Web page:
publication date: December 13, 2022
Undoubtedly, the need to exchange IT data has been increasing for several years. One of such areas is medicine, which has already become a relatively computerized field during the COVID 19 pandemic, e.g. obtaining a referral for vaccination in Poland consisted in issuing it in the Internet IT system, it could not be obtained in a traditional written form. This is a procedure that speeds up all medical procedures, which the European Union strives to achieve by creating and disseminating the MyHealth@EU program.
MyHealth@EU is a program that accelerates the exchange of health informatics data and can be defined as the European Health Digital Service Infrastructure. The most important assumption is that E-prescriptions and patient cards will be available in all EU countries by the end of 2025.
Personal data as the basis for action
The basis for the operation of the platform is personal data. Only their processing will allow
access to data for all healthcare workers. The patient should be informed about this and has the right to refuse consent. This is because, in accordance with Regulation (EU) 2016/679 of the European Parliament and of the Council of 27 April 2016 on the protection of natural persons with regard to the processing of personal data and on the free movement of such data, and repealing Directive 95/46/EC (Journal of Laws of the European Union L.2016.119.1), i.e. commonly referred to as the GDPR, health data is data of special categories (sensitive) and it is forbidden to process it, unless the person has consented to it or, among others, the data is, generally speaking, used for medical purposes. It is worth noting that the use of data for medical purposes is allowed ex lege, however, the EU legislator emphasizes the consent of the person. This does not contradict the fact that in the event of a life-threatening situation, these data may be used without the patient’s consent, because, in accordance with the above, the Regulation allows for it.
One of the most important elements of the program are E-prescriptions. In the first place, the pharmacist’s duty, in the case of dispensing prescriptions, is to explain to the patient
on what basis his/her data is processed. It is worth noting that this explanation may be problematic, as it can be assumed that the pharmacist’s knowledge of data processing will be relatively low, which means that it will not be possible to provide detailed information.
Afterwards, the patient must prove his/her identity and the pharmacist, depending on the dispensing country, may be required to obtain the patient’s consent to the processing of the data. It is worth noting that the lack of consent is not inconsistent with the aforementioned Regulation, which to some extent results from the direct application of EU acts of this nature, i.e. the lack of obligations to implement them into the national order.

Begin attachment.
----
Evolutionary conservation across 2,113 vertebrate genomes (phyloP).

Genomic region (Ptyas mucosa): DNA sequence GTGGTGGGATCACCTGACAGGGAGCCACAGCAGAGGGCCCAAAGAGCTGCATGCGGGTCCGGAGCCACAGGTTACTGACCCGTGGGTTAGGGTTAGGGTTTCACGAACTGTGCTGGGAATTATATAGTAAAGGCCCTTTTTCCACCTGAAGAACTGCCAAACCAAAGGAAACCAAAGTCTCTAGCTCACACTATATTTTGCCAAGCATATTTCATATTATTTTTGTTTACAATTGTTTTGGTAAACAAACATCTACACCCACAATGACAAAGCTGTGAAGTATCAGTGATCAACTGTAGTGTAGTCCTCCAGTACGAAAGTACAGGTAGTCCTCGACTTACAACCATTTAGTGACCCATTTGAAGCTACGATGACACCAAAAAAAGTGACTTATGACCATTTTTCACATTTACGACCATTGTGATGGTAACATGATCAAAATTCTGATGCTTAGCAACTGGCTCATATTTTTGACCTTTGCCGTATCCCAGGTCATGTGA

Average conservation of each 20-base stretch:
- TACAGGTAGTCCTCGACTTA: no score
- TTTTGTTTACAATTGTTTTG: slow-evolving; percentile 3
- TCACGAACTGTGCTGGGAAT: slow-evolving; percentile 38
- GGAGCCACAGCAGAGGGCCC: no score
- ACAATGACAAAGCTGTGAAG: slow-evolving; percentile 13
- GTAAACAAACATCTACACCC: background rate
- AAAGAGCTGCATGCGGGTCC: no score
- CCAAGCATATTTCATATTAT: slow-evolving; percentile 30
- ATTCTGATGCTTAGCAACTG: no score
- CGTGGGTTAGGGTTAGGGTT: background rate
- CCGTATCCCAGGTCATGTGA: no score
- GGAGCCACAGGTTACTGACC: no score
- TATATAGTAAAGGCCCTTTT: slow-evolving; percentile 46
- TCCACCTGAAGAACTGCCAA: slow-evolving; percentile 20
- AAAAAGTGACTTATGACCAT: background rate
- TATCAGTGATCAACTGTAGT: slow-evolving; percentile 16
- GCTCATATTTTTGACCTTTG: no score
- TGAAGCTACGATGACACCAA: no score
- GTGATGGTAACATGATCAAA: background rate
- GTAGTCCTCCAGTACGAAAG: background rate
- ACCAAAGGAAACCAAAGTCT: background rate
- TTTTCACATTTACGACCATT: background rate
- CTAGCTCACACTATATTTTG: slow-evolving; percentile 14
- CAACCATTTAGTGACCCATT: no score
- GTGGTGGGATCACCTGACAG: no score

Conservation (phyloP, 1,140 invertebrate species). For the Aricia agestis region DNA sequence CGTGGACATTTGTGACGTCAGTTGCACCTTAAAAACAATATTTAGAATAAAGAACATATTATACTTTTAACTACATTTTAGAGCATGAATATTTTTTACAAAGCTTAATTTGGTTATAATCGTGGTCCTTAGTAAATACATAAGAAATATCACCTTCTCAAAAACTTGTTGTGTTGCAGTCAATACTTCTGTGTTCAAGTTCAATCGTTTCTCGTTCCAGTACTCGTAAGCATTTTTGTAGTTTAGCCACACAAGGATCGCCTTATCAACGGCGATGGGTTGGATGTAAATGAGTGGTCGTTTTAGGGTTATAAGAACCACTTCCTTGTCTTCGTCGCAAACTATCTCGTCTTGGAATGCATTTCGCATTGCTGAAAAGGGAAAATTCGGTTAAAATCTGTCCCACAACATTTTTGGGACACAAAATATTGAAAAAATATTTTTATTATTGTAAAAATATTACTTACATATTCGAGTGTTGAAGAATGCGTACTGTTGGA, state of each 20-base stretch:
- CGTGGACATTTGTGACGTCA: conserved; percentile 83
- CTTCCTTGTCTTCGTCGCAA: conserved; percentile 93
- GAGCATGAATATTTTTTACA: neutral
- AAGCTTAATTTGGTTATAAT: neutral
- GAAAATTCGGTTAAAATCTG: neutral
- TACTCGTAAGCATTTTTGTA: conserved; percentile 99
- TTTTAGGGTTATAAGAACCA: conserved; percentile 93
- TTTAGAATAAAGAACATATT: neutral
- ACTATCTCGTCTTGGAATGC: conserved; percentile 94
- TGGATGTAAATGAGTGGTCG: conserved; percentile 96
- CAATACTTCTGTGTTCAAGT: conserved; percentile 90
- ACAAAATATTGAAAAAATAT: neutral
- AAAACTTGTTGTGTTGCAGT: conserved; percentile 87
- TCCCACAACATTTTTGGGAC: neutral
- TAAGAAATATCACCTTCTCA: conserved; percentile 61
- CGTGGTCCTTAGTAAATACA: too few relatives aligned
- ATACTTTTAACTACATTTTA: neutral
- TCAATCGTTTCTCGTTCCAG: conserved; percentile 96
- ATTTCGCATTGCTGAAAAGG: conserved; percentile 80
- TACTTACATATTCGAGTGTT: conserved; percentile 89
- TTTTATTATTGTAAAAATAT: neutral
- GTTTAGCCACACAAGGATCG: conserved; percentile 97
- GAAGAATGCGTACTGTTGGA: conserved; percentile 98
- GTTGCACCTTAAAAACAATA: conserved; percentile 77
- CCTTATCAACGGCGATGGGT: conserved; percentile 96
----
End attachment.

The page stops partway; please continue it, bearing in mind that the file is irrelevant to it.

The next stage, completing the procedure, is dispensing the drug by the pharmacist.
Accordingly, another key element of MyHealth@EU is access to patient records. The procedure is very similar to the implementation of E-prescriptions, however, the doctor or other healthcare professional does not have automatic access to the patient’s card. After explaining the data processing process to the patient and potentially obtaining consent, the healthcare professional via the digital channel, i.e. MyHealth@EU, sends a request for access to the patient’s card. It is worth noting that the procedure can be time-consuming, and in the case of a life-threatening situation, it is crucial.
In the absence of access to the patient’s record, the patient can contact the national authority in order to obtain information on possible solutions.
The role of the program
Undoubtedly, the program will significantly facilitate broadly understood health care throughout the European Union. The smooth, cross-border data flow somehow harmonizes the community and makes the procedures similar to those undertaken at the national level, which, according to the aforementioned, is a great simplification. It is worth noting that E-prescriptions and patient cards will be available in the official language of a given country, which is another advantage of the programme, as well as potential, dependent on national law, consent to the processing of data in a given country of the community. It shows that the main objective of the Union is still the protection of personal data, even when its law provides for the possibility of not fulfilling this obligation. However, precisely in a life-threatening situation, access to the patient’s records, which is not obtained automatically, but after sending it on request from the country of origin, may be crucial, as it is a time-consuming procedure, which can undoubtedly be regarded as the biggest disadvantage. Of course, by definition, E-prescriptions will be used much more often, but patient records have an incomparably higher value.